From Germany, the economic powerhouse of the European Union where it is legally mandated for workers and management to share decision-making authority on corporate boards, to Norway where there are gender quotas for women who hold elective office, to Sweden, where couples having children can take one paid year off each, to care for their newborn, with no loss of seniority. Family values anyone?

Following my graduate studies, I was invited to return to Sweden as a partner in a consulting business and spent five noteworthy years living in Stockholm. I came to know, respect and admire this most unique country that 85% of Americans cannot even identify on a map, let alone offer a cogent definition of “socialism.”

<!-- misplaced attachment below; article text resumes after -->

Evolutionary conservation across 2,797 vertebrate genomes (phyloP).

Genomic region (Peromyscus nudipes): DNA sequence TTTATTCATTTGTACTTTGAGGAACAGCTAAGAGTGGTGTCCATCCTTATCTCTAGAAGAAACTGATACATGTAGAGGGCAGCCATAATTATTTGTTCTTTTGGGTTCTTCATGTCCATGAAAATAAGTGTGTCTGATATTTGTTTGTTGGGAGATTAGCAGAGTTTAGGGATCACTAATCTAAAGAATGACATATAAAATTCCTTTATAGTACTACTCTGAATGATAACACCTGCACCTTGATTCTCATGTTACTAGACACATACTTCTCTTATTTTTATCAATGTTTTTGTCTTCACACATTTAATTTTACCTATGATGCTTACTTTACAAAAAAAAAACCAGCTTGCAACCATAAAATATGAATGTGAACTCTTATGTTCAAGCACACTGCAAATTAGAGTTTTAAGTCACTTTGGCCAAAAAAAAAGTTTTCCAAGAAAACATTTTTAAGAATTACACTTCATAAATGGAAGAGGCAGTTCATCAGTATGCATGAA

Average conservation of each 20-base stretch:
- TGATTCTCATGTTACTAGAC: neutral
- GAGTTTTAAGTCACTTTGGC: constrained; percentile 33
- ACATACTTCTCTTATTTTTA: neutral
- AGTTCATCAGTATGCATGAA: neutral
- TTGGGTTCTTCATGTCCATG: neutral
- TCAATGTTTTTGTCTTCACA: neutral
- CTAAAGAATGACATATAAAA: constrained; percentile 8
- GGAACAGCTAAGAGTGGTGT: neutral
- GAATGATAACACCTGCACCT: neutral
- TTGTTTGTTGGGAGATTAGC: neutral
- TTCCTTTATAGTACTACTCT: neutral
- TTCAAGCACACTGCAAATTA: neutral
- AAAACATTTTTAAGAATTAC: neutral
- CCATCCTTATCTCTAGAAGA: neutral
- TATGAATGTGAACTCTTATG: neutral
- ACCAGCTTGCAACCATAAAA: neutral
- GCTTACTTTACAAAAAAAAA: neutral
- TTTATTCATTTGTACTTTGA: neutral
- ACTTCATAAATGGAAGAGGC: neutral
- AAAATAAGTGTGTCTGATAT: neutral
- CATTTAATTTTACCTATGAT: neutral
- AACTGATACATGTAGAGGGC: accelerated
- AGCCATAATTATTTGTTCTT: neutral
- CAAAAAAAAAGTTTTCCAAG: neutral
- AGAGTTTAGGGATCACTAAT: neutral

Most political scientists agree that Sweden was indeed the “precursor” nation for most of the social welfare policies now the norm in Western European democracies, such as universal healthcare, free education through university levels, comprehensive care for the elderly and the disabled, paid parental leave following childbirth, and extensive employment and pension benefits. Compassion and care for the well-being of all citizens, diligently managed and woven into the DNA of the citizenry, while building wealth, successful global commerce, and a modern technological society are not mutually exclusive. This marriage, a genuine “capitalism with a human face” is the essence of social democracy.